'Truth' Composer on How the Music Differed From His 'Avengers,' 'Furious 7' Scores (Q&A)
Brian Tyler tells THR about composing the music for Paul Walker's final scene in the 'Fast and Furious' franchise: "It was pretty heavy."
Composer Brian Tyler knows a thing or two about switching film genres.
Tyler composed the scores for three films that hit theaters in 2015: Furious 7, Avengers: Age of Ultron and the James Vanderbilt-directed drama Truth, which opened Friday in limited release. It stars Robert Redford and Cate Blanchett in the story of Dan Rather's 60 Minutes scandal.
Tyler has composed the scores for the Fast and Furious films since the third installment, along with writing the scores for such hits as Now You See Me and Teenage Mutant Ninja Turtles (2014), plus other Marvel films including Iron Man 3 and Thor: The Dark World.
The composer spoke to The Hollywood Reporter about composing music for Paul Walker's final scene in the Furious franchise, how it feels to have written the music that is used for the Marvel film logo and why he was excited to work on Truth after doing a number of more action-driven films. To hear selections from Tyler's Truth score, click here.
At which point in Truth's development did come on board?
I've known the director for years, over a decade. He was writing all these great screenplays, like Zodiac and Spider-Man, and he really wanted to direct. We'd actually talked about this story a long time ago, when the events actually took place, and when [60 Minutes producer] Mary Mapes wrote the book, he really took to it, and I thought it was great, too. I do a lot of different kinds of movies, but the last bunch have been toward the fantasy, action-adventure [genre]. Before I did those films, I did dramas. For me, it was great to be able to come back around and do something that was a contemporary tale of recent history and something that fascinates me.
How did you decide on the instrumentation for the film?
[On] this [movie], there's no explosions, no special effects really — it's pretty much a dialogue-driven film sonically, so you write around that, and you have the ability to get very, very quiet. The piano and the harp, being that they're instruments that are played with the fingers, I wanted that to be the journalistic side, kind of like typing. And you have these things that we call ostinatos, which are repeating notes in patterns. The whole movie starts with that, actually — harp and piano together doing this patterned, written-ish feel. And then the cellos and the violins and the strings, they have the more emotional component [for] Mary Mapes' journey throughout the story. And then the third aspect of it, the very important solo trumpet throughout the film that represents the military and Washington D.C. establishment.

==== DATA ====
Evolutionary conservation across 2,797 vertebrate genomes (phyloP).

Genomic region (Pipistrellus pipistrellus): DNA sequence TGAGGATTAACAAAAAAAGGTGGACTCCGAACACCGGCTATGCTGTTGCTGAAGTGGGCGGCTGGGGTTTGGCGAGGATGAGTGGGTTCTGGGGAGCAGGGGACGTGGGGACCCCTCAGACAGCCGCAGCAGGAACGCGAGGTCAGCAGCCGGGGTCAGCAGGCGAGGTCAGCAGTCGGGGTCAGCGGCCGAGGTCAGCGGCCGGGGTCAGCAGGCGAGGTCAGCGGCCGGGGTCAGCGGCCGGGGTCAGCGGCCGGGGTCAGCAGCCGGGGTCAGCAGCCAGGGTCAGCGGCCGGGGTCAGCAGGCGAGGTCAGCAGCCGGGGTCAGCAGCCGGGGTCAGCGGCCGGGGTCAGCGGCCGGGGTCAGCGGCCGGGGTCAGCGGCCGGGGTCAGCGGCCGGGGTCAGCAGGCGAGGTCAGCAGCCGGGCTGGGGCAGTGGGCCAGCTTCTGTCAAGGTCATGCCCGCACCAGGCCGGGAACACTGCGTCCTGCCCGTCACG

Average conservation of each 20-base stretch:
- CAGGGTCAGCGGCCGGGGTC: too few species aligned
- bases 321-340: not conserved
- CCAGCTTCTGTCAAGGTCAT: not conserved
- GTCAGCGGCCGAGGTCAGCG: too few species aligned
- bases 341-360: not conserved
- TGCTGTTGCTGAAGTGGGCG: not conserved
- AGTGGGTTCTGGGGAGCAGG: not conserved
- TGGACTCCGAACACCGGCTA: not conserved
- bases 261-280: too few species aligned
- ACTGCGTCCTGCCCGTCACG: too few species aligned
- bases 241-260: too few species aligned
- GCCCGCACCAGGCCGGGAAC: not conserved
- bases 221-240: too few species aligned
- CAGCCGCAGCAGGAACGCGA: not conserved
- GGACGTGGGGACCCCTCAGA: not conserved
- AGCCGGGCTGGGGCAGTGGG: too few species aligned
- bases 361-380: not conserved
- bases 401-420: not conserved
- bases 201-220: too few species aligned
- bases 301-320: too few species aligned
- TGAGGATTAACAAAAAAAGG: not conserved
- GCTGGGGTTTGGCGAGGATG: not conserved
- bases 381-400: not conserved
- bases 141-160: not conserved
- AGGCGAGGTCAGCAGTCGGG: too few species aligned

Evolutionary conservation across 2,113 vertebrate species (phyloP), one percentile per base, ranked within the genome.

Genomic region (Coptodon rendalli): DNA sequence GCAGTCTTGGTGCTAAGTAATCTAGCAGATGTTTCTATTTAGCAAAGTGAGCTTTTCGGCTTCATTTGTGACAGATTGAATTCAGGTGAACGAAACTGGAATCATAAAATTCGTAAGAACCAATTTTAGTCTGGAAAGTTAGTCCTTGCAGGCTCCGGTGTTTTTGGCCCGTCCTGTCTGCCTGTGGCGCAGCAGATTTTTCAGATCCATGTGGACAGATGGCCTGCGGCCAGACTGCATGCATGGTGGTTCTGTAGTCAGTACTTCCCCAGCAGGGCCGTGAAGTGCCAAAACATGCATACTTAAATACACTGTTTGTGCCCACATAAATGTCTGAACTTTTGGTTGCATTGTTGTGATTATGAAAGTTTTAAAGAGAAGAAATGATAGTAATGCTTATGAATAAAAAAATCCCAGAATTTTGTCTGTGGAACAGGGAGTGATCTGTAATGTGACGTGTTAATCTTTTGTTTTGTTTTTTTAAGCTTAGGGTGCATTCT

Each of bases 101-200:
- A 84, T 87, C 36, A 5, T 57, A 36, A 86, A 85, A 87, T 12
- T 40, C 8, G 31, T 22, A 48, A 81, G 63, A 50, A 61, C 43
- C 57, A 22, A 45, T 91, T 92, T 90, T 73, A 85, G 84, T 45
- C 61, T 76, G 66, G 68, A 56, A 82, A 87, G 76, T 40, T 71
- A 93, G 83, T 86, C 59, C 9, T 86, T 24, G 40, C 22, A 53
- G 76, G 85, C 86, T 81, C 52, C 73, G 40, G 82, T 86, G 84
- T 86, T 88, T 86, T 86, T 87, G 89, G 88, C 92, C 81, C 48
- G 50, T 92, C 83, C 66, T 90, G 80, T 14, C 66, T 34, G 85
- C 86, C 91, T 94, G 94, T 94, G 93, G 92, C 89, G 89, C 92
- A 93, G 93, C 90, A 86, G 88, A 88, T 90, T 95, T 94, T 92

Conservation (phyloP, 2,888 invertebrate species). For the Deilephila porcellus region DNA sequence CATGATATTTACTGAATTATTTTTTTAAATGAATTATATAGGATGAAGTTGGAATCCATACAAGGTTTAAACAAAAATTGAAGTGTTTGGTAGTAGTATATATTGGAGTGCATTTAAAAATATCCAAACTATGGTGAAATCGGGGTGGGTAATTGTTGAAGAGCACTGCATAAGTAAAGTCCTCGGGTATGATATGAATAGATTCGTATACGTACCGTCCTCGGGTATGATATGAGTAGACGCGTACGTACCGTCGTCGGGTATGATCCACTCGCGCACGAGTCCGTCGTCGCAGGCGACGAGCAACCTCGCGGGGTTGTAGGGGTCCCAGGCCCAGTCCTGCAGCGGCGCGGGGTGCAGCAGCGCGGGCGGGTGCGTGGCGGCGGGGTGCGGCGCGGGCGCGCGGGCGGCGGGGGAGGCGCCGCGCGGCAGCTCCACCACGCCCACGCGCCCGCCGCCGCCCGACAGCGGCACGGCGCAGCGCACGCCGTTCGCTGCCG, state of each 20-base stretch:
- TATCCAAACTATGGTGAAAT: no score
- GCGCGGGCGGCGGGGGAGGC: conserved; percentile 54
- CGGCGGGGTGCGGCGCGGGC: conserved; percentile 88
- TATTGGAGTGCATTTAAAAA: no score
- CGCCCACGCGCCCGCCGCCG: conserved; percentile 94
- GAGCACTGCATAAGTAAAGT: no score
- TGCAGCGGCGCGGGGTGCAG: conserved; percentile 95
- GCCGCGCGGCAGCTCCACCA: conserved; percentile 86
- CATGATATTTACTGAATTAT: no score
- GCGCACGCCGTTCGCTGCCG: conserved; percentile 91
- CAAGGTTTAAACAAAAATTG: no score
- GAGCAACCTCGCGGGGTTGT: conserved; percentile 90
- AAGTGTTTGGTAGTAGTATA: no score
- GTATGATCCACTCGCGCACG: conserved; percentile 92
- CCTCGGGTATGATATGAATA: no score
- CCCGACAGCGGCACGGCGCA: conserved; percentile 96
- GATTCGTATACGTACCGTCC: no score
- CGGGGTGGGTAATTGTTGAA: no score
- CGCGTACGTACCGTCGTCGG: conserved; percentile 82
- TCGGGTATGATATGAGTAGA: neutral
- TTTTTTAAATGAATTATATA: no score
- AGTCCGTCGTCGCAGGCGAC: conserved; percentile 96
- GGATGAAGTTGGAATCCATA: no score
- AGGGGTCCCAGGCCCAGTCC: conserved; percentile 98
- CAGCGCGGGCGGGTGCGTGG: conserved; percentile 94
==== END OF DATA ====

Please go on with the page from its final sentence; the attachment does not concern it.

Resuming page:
Brian Tyler conducts the 'Truth' score. Photo credit: Elementzworld.
What was the toughest scene in the film to work on?
When I first saw the film, there was no temp music whatsoever — it was a completely silent film, except for the dialogue. You have to find [an] anchor, and that anchor for me would be character themes. The best way as a composer that I can somehow instill a history with the person on screen — when you really haven't had much time with this character — is to have melodies that are thematic. So I would rely on these themes to hopefully get the audience to care about the characters, in a way that they feel like they have more history with the characters than just the 90 minutes that they've been watching them on screen.
How much input did you get from the director?
Jamie is a huge score fanatic — he knows a lot about it. I've actually worked with a lot of people lately that are very much score aficionados — Kevin Feige at Marvel and [Iron Man 3 director] Shane Black, and Bobby Cohen and Alex Kurtzman and Bob Orci [on] Now You See Me. Working with James, he would say, "Well, here's what we have for this scene, but I really would like what's going on in Cate Blanchett's head to be conveyed. And what's going on in her head? I will tell you because we're leaving that a bit open because we left the dialogue out here on purpose." And the film was really constructed with music in mind in that way. The last whole chunk of the film has no dialogue — it's just music that plays.
Which Marvel character's theme has been your favorite to work on?
That's a tough one! (Laughs.) All of a sudden I have a four-way tie. I love the Thor theme — I felt that came out really well. And the Iron Man theme. The question-mark characters have always been fun for me, like Loki's theme, and in the Avengers, Vision's theme. The theme for Vision is very enigmatic and different. Definitely one of my proudest things is getting to write the logo for Marvel, which plays in front of their movies. Having collected Marvel comics growing up, it's overwhelming to be asked to write the Marvel theme. (Laughs.)
What are your memories of working with Paul Walker on the Fast and Furious franchise?
I always knew him as the very approachable movie star that didn't know he was a movie star. He just had his head on his shoulders. It was really sad. I was out on set two days before he passed away — when the accident happened, it was devastating. I had music in the first movie — I didn't start scoring them until the third one. Both of our careers kind of built over the same time frame — we're the same age. So there was really a sense of disbelief about the whole thing.
How did his death affect your approach to writing the Furious 7 music?
I really tried hard to do something that was a tribute and a celebration for Paul. The final scene of the movie was the last piece I conducted in the movie, and I had written the scene for the two characters Brian and Mia — him and Jordana Brewster — and it's the last time you'll see them on screen together. It was pretty heavy, and that was it. It was the end of an era.